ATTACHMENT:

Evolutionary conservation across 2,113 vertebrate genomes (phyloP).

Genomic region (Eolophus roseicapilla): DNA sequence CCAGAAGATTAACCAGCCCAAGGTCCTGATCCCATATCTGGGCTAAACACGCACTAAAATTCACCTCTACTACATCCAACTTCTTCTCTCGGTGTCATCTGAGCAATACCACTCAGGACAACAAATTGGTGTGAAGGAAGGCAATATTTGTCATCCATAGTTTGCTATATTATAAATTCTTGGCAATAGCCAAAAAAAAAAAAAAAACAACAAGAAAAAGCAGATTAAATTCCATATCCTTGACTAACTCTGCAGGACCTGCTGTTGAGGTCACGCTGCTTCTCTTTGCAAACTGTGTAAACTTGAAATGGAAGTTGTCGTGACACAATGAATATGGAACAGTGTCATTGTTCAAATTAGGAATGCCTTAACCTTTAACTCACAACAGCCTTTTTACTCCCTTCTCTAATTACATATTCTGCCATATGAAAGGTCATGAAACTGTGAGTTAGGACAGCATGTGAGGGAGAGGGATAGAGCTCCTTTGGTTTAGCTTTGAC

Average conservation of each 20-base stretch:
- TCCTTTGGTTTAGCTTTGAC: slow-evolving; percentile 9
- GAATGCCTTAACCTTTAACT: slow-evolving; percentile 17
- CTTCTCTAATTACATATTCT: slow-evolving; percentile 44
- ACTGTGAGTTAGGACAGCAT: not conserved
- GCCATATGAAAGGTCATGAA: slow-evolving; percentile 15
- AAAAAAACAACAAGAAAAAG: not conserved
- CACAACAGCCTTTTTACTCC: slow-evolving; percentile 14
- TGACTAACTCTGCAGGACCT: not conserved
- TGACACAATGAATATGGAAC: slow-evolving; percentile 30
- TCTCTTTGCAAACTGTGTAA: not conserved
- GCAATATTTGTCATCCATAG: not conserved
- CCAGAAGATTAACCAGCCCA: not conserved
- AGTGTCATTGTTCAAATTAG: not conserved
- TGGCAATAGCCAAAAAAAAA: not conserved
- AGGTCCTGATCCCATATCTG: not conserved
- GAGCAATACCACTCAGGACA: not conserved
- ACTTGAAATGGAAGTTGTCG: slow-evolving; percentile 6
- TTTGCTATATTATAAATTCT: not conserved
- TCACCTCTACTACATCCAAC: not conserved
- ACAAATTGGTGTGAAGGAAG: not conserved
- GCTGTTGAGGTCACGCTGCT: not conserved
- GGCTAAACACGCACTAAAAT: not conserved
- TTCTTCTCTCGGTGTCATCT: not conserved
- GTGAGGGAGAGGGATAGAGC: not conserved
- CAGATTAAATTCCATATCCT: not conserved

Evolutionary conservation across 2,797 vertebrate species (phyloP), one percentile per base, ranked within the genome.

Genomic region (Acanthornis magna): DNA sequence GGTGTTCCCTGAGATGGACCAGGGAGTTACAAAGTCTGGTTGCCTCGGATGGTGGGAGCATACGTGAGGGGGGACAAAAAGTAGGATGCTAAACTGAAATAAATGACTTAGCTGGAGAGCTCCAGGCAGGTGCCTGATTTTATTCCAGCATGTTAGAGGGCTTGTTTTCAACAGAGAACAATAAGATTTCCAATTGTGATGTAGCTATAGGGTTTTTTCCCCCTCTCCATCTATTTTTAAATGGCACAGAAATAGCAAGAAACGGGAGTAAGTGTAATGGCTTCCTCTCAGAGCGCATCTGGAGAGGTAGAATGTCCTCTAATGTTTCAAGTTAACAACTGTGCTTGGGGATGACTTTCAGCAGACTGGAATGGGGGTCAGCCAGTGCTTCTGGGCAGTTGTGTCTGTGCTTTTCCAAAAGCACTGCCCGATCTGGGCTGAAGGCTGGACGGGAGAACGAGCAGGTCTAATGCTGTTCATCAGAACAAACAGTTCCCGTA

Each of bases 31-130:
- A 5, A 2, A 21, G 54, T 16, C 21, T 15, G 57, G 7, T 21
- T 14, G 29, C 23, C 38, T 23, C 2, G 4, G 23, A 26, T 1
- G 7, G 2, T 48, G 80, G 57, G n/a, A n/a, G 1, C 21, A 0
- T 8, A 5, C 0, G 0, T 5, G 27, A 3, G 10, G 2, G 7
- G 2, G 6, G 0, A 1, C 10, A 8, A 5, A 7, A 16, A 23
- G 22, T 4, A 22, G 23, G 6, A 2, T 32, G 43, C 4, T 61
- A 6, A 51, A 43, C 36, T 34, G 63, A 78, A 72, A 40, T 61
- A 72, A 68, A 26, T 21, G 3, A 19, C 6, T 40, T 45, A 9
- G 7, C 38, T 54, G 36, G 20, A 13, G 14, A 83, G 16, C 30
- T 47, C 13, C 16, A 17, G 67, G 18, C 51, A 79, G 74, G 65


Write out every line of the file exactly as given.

Evolutionary conservation across 2,113 vertebrate genomes (phyloP).

Genomic region (Eolophus roseicapilla): DNA sequence CCAGAAGATTAACCAGCCCAAGGTCCTGATCCCATATCTGGGCTAAACACGCACTAAAATTCACCTCTACTACATCCAACTTCTTCTCTCGGTGTCATCTGAGCAATACCACTCAGGACAACAAATTGGTGTGAAGGAAGGCAATATTTGTCATCCATAGTTTGCTATATTATAAATTCTTGGCAATAGCCAAAAAAAAAAAAAAAACAACAAGAAAAAGCAGATTAAATTCCATATCCTTGACTAACTCTGCAGGACCTGCTGTTGAGGTCACGCTGCTTCTCTTTGCAAACTGTGTAAACTTGAAATGGAAGTTGTCGTGACACAATGAATATGGAACAGTGTCATTGTTCAAATTAGGAATGCCTTAACCTTTAACTCACAACAGCCTTTTTACTCCCTTCTCTAATTACATATTCTGCCATATGAAAGGTCATGAAACTGTGAGTTAGGACAGCATGTGAGGGAGAGGGATAGAGCTCCTTTGGTTTAGCTTTGAC

Average conservation of each 20-base stretch:
- TCCTTTGGTTTAGCTTTGAC: slow-evolving; percentile 9
- GAATGCCTTAACCTTTAACT: slow-evolving; percentile 17
- CTTCTCTAATTACATATTCT: slow-evolving; percentile 44
- ACTGTGAGTTAGGACAGCAT: not conserved
- GCCATATGAAAGGTCATGAA: slow-evolving; percentile 15
- AAAAAAACAACAAGAAAAAG: not conserved
- CACAACAGCCTTTTTACTCC: slow-evolving; percentile 14
- TGACTAACTCTGCAGGACCT: not conserved
- TGACACAATGAATATGGAAC: slow-evolving; percentile 30
- TCTCTTTGCAAACTGTGTAA: not conserved
- GCAATATTTGTCATCCATAG: not conserved
- CCAGAAGATTAACCAGCCCA: not conserved
- AGTGTCATTGTTCAAATTAG: not conserved
- TGGCAATAGCCAAAAAAAAA: not conserved
- AGGTCCTGATCCCATATCTG: not conserved
- GAGCAATACCACTCAGGACA: not conserved
- ACTTGAAATGGAAGTTGTCG: slow-evolving; percentile 6
- TTTGCTATATTATAAATTCT: not conserved
- TCACCTCTACTACATCCAAC: not conserved
- ACAAATTGGTGTGAAGGAAG: not conserved
- GCTGTTGAGGTCACGCTGCT: not conserved
- GGCTAAACACGCACTAAAAT: not conserved
- TTCTTCTCTCGGTGTCATCT: not conserved
- GTGAGGGAGAGGGATAGAGC: not conserved
- CAGATTAAATTCCATATCCT: not conserved

Evolutionary conservation across 2,797 vertebrate species (phyloP), one percentile per base, ranked within the genome.

Genomic region (Acanthornis magna): DNA sequence GGTGTTCCCTGAGATGGACCAGGGAGTTACAAAGTCTGGTTGCCTCGGATGGTGGGAGCATACGTGAGGGGGGACAAAAAGTAGGATGCTAAACTGAAATAAATGACTTAGCTGGAGAGCTCCAGGCAGGTGCCTGATTTTATTCCAGCATGTTAGAGGGCTTGTTTTCAACAGAGAACAATAAGATTTCCAATTGTGATGTAGCTATAGGGTTTTTTCCCCCTCTCCATCTATTTTTAAATGGCACAGAAATAGCAAGAAACGGGAGTAAGTGTAATGGCTTCCTCTCAGAGCGCATCTGGAGAGGTAGAATGTCCTCTAATGTTTCAAGTTAACAACTGTGCTTGGGGATGACTTTCAGCAGACTGGAATGGGGGTCAGCCAGTGCTTCTGGGCAGTTGTGTCTGTGCTTTTCCAAAAGCACTGCCCGATCTGGGCTGAAGGCTGGACGGGAGAACGAGCAGGTCTAATGCTGTTCATCAGAACAAACAGTTCCCGTA

Each of bases 31-130:
- A 5, A 2, A 21, G 54, T 16, C 21, T 15, G 57, G 7, T 21
- T 14, G 29, C 23, C 38, T 23, C 2, G 4, G 23, A 26, T 1
- G 7, G 2, T 48, G 80, G 57, G n/a, A n/a, G 1, C 21, A 0
- T 8, A 5, C 0, G 0, T 5, G 27, A 3, G 10, G 2, G 7
- G 2, G 6, G 0, A 1, C 10, A 8, A 5, A 7, A 16, A 23
- G 22, T 4, A 22, G 23, G 6, A 2, T 32, G 43, C 4, T 61
- A 6, A 51, A 43, C 36, T 34, G 63, A 78, A 72, A 40, T 61
- A 72, A 68, A 26, T 21, G 3, A 19, C 6, T 40, T 45, A 9
- G 7, C 38, T 54, G 36, G 20, A 13, G 14, A 83, G 16, C 30
- T 47, C 13, C 16, A 17, G 67, G 18, C 51, A 79, G 74, G 65